Coronavirus Omicron variant
Coronavirus Omicron variant iStock

The United States on Wednesday reported its first identified case of the Omicron variant of COVID-19.

“This is the first case of COVID-19 caused by the Omicron variant detected in the United States,” top infectious disease expert Dr. Anthony Fauci said at the White House, adding the person was a traveler who returned from South Africa on November 22 and tested positive on November 29.

On Tuesday, Fauci said that it is too early to know whether the Omicron variant of COVID-19 will lead to severe disease, adding that preliminary information from South Africa indicates it does not result in unusual symptoms.

President Joe Biden said on Monday that the newly discovered Omicron variant “is a cause for concern, not a cause for panic.”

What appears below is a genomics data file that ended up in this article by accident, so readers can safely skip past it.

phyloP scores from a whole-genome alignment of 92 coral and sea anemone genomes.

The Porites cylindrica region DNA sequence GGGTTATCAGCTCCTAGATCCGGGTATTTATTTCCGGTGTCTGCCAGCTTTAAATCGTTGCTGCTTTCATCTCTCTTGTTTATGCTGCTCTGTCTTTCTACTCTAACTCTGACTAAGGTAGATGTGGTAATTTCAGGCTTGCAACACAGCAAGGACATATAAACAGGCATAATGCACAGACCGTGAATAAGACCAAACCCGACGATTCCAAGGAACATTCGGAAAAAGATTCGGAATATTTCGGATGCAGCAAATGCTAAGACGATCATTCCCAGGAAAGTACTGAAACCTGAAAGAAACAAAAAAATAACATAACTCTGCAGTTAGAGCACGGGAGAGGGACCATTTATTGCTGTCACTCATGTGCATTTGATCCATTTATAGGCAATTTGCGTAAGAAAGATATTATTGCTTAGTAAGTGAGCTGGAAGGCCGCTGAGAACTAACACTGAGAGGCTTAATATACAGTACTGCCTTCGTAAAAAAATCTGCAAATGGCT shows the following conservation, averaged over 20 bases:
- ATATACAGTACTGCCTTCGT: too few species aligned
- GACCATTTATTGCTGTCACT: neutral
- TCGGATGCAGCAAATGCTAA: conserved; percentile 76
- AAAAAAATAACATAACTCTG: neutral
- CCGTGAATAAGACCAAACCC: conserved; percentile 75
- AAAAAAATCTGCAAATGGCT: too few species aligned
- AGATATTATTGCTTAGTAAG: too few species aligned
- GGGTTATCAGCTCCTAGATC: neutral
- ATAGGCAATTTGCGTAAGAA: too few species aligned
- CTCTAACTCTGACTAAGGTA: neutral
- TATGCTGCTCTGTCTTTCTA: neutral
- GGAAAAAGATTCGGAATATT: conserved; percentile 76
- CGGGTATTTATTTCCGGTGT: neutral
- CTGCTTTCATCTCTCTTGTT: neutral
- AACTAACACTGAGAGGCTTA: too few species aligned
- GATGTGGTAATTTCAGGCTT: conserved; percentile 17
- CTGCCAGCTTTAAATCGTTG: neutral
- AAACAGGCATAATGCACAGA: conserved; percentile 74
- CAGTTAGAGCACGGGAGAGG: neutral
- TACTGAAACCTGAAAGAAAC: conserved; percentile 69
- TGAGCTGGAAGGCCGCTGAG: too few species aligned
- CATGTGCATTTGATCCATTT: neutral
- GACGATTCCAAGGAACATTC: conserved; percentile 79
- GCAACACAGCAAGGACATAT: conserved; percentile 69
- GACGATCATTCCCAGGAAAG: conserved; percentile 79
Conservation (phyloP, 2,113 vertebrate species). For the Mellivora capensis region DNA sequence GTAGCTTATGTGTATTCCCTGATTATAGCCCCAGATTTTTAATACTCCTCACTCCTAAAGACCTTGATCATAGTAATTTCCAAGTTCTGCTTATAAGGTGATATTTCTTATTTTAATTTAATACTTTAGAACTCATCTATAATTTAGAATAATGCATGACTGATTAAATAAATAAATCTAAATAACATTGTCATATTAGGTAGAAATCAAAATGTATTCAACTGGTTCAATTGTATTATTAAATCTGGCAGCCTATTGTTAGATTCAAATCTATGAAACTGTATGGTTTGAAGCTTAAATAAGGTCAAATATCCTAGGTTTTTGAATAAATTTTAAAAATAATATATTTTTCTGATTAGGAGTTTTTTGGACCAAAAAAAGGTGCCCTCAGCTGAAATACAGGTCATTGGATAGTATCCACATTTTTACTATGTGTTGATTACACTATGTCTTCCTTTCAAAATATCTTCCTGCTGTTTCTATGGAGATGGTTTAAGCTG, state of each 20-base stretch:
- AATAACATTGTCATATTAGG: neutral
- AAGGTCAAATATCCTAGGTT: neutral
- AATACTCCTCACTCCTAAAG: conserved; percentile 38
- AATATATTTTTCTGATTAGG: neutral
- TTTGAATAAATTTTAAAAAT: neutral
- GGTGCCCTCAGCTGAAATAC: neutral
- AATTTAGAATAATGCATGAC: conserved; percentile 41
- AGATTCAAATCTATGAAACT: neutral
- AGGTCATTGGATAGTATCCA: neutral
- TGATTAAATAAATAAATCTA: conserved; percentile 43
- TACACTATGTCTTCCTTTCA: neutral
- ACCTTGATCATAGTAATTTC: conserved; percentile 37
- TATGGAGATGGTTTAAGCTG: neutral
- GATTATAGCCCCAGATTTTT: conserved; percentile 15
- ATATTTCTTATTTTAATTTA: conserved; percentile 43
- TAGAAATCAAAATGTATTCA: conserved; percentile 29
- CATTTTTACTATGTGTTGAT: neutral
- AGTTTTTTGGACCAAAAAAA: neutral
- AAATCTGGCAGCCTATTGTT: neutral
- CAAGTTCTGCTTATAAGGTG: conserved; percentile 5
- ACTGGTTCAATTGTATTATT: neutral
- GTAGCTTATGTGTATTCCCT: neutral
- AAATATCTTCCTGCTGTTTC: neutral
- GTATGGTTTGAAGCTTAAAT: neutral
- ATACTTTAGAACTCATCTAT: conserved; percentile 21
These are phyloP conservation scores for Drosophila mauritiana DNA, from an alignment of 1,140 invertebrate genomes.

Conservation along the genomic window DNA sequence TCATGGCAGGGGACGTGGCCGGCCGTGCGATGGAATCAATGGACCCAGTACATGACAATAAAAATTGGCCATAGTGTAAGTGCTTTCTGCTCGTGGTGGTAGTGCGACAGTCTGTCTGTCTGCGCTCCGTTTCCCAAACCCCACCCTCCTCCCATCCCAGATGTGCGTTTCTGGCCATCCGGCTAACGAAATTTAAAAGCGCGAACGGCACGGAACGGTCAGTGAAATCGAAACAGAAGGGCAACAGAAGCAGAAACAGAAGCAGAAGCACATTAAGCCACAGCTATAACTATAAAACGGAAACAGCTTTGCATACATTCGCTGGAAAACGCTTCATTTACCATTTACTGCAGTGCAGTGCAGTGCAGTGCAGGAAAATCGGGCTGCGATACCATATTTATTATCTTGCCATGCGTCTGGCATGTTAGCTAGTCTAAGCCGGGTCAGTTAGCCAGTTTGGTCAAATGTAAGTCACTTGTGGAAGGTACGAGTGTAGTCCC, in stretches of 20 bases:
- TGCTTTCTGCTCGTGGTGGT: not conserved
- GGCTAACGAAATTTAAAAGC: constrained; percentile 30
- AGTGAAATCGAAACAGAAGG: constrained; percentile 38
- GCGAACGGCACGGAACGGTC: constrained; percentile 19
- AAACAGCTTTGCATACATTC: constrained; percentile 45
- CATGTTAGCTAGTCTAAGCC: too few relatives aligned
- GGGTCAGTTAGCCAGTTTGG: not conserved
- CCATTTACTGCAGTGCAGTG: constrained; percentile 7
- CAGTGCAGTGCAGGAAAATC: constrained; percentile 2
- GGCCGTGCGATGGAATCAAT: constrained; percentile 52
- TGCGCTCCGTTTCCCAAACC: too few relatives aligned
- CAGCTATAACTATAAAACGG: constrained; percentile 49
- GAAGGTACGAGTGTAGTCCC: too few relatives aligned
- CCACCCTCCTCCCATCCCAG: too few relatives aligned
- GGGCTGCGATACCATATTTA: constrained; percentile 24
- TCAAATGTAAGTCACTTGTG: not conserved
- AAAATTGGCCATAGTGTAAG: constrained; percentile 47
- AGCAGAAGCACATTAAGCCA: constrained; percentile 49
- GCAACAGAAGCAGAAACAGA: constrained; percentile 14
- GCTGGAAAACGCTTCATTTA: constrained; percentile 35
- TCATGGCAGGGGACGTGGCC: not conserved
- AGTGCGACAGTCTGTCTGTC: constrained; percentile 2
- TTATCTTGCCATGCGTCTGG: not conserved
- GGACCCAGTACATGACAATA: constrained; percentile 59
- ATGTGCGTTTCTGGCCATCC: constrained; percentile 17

“We have the best vaccine in the world, the best medicines, the best scientists, and we're learning more every single day. And we'll fight this variant with scientific and knowledgeable actions and speed, not chaos and confusion. We have more tools today to fight the variant than we've ever had before,” he added.

Later on Monday, the US Centers for Disease Control and Prevention (CDC) issued a new guidance recommending booster shots for all vaccinated people 18 and older.

The guidance, which previously said adults “may” get boosters, now says they “should” get a third dose of the Moderna or Pfizer shot six months after their second dose. The same recommendation applies to those who received the single-shot Johnson & Johnson vaccine but after only two months.

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